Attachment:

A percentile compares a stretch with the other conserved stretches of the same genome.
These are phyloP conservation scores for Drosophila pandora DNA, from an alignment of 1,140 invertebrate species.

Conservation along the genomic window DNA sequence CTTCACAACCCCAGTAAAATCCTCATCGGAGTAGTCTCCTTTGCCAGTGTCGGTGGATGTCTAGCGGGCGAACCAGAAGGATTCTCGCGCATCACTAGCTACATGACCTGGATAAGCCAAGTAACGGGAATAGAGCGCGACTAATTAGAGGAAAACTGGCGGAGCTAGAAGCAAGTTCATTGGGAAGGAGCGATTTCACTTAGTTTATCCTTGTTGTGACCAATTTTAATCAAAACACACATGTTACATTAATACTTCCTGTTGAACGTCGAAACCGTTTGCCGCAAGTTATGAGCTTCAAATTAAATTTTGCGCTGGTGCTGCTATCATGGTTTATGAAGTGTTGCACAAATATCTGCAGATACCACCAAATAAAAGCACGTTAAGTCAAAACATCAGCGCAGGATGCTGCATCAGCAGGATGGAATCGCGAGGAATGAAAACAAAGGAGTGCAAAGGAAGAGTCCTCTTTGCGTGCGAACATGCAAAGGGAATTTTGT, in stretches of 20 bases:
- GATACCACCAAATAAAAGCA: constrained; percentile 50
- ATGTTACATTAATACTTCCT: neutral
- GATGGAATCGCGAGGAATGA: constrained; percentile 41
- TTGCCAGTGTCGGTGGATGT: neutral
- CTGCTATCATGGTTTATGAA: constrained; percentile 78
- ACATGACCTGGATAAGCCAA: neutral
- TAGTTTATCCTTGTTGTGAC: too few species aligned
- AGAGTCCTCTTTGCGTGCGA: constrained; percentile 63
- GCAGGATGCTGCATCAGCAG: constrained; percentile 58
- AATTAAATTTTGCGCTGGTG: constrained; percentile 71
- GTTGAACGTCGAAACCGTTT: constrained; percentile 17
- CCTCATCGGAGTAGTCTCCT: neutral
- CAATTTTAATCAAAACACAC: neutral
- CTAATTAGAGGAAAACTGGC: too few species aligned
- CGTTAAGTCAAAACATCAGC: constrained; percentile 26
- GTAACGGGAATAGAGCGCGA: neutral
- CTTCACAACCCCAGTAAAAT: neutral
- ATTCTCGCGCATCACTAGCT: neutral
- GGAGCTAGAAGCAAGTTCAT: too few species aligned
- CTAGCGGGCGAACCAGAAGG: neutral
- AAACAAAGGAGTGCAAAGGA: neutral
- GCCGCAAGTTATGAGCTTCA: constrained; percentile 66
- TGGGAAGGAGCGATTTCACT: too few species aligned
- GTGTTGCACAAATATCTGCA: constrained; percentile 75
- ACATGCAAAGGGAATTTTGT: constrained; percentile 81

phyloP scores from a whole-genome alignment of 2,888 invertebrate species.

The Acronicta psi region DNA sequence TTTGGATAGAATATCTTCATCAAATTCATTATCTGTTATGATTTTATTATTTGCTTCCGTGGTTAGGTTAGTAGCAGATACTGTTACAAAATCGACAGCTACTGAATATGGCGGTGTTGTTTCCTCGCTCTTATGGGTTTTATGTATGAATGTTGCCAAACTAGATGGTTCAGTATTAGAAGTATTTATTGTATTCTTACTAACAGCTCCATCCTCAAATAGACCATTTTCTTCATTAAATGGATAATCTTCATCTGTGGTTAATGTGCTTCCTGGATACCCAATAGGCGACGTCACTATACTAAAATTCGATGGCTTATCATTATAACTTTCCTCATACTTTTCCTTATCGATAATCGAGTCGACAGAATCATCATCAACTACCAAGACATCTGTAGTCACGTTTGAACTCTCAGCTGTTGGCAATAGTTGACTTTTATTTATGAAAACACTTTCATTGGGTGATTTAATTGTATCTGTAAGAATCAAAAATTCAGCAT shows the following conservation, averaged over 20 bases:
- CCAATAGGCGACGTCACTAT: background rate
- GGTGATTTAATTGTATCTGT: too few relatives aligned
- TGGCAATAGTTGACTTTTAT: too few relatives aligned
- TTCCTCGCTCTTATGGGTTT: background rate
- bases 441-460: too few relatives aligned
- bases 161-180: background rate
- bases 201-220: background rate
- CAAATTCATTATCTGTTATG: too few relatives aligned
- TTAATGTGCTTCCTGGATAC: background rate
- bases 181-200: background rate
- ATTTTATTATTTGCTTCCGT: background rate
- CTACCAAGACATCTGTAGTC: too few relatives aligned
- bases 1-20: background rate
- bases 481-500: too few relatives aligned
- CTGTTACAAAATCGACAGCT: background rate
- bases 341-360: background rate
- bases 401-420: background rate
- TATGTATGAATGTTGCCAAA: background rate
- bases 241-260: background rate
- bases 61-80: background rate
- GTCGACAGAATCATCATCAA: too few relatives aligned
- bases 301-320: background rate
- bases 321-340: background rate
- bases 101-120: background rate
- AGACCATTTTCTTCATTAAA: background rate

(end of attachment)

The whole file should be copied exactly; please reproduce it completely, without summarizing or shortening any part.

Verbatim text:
A percentile compares a stretch with the other conserved stretches of the same genome.
These are phyloP conservation scores for Drosophila pandora DNA, from an alignment of 1,140 invertebrate species.

Conservation along the genomic window DNA sequence CTTCACAACCCCAGTAAAATCCTCATCGGAGTAGTCTCCTTTGCCAGTGTCGGTGGATGTCTAGCGGGCGAACCAGAAGGATTCTCGCGCATCACTAGCTACATGACCTGGATAAGCCAAGTAACGGGAATAGAGCGCGACTAATTAGAGGAAAACTGGCGGAGCTAGAAGCAAGTTCATTGGGAAGGAGCGATTTCACTTAGTTTATCCTTGTTGTGACCAATTTTAATCAAAACACACATGTTACATTAATACTTCCTGTTGAACGTCGAAACCGTTTGCCGCAAGTTATGAGCTTCAAATTAAATTTTGCGCTGGTGCTGCTATCATGGTTTATGAAGTGTTGCACAAATATCTGCAGATACCACCAAATAAAAGCACGTTAAGTCAAAACATCAGCGCAGGATGCTGCATCAGCAGGATGGAATCGCGAGGAATGAAAACAAAGGAGTGCAAAGGAAGAGTCCTCTTTGCGTGCGAACATGCAAAGGGAATTTTGT, in stretches of 20 bases:
- GATACCACCAAATAAAAGCA: constrained; percentile 50
- ATGTTACATTAATACTTCCT: neutral
- GATGGAATCGCGAGGAATGA: constrained; percentile 41
- TTGCCAGTGTCGGTGGATGT: neutral
- CTGCTATCATGGTTTATGAA: constrained; percentile 78
- ACATGACCTGGATAAGCCAA: neutral
- TAGTTTATCCTTGTTGTGAC: too few species aligned
- AGAGTCCTCTTTGCGTGCGA: constrained; percentile 63
- GCAGGATGCTGCATCAGCAG: constrained; percentile 58
- AATTAAATTTTGCGCTGGTG: constrained; percentile 71
- GTTGAACGTCGAAACCGTTT: constrained; percentile 17
- CCTCATCGGAGTAGTCTCCT: neutral
- CAATTTTAATCAAAACACAC: neutral
- CTAATTAGAGGAAAACTGGC: too few species aligned
- CGTTAAGTCAAAACATCAGC: constrained; percentile 26
- GTAACGGGAATAGAGCGCGA: neutral
- CTTCACAACCCCAGTAAAAT: neutral
- ATTCTCGCGCATCACTAGCT: neutral
- GGAGCTAGAAGCAAGTTCAT: too few species aligned
- CTAGCGGGCGAACCAGAAGG: neutral
- AAACAAAGGAGTGCAAAGGA: neutral
- GCCGCAAGTTATGAGCTTCA: constrained; percentile 66
- TGGGAAGGAGCGATTTCACT: too few species aligned
- GTGTTGCACAAATATCTGCA: constrained; percentile 75
- ACATGCAAAGGGAATTTTGT: constrained; percentile 81

phyloP scores from a whole-genome alignment of 2,888 invertebrate species.

The Acronicta psi region DNA sequence TTTGGATAGAATATCTTCATCAAATTCATTATCTGTTATGATTTTATTATTTGCTTCCGTGGTTAGGTTAGTAGCAGATACTGTTACAAAATCGACAGCTACTGAATATGGCGGTGTTGTTTCCTCGCTCTTATGGGTTTTATGTATGAATGTTGCCAAACTAGATGGTTCAGTATTAGAAGTATTTATTGTATTCTTACTAACAGCTCCATCCTCAAATAGACCATTTTCTTCATTAAATGGATAATCTTCATCTGTGGTTAATGTGCTTCCTGGATACCCAATAGGCGACGTCACTATACTAAAATTCGATGGCTTATCATTATAACTTTCCTCATACTTTTCCTTATCGATAATCGAGTCGACAGAATCATCATCAACTACCAAGACATCTGTAGTCACGTTTGAACTCTCAGCTGTTGGCAATAGTTGACTTTTATTTATGAAAACACTTTCATTGGGTGATTTAATTGTATCTGTAAGAATCAAAAATTCAGCAT shows the following conservation, averaged over 20 bases:
- CCAATAGGCGACGTCACTAT: background rate
- GGTGATTTAATTGTATCTGT: too few relatives aligned
- TGGCAATAGTTGACTTTTAT: too few relatives aligned
- TTCCTCGCTCTTATGGGTTT: background rate
- bases 441-460: too few relatives aligned
- bases 161-180: background rate
- bases 201-220: background rate
- CAAATTCATTATCTGTTATG: too few relatives aligned
- TTAATGTGCTTCCTGGATAC: background rate
- bases 181-200: background rate
- ATTTTATTATTTGCTTCCGT: background rate
- CTACCAAGACATCTGTAGTC: too few relatives aligned
- bases 1-20: background rate
- bases 481-500: too few relatives aligned
- CTGTTACAAAATCGACAGCT: background rate
- bases 341-360: background rate
- bases 401-420: background rate
- TATGTATGAATGTTGCCAAA: background rate
- bases 241-260: background rate
- bases 61-80: background rate
- GTCGACAGAATCATCATCAA: too few relatives aligned
- bases 301-320: background rate
- bases 321-340: background rate
- bases 101-120: background rate
- AGACCATTTTCTTCATTAAA: background rate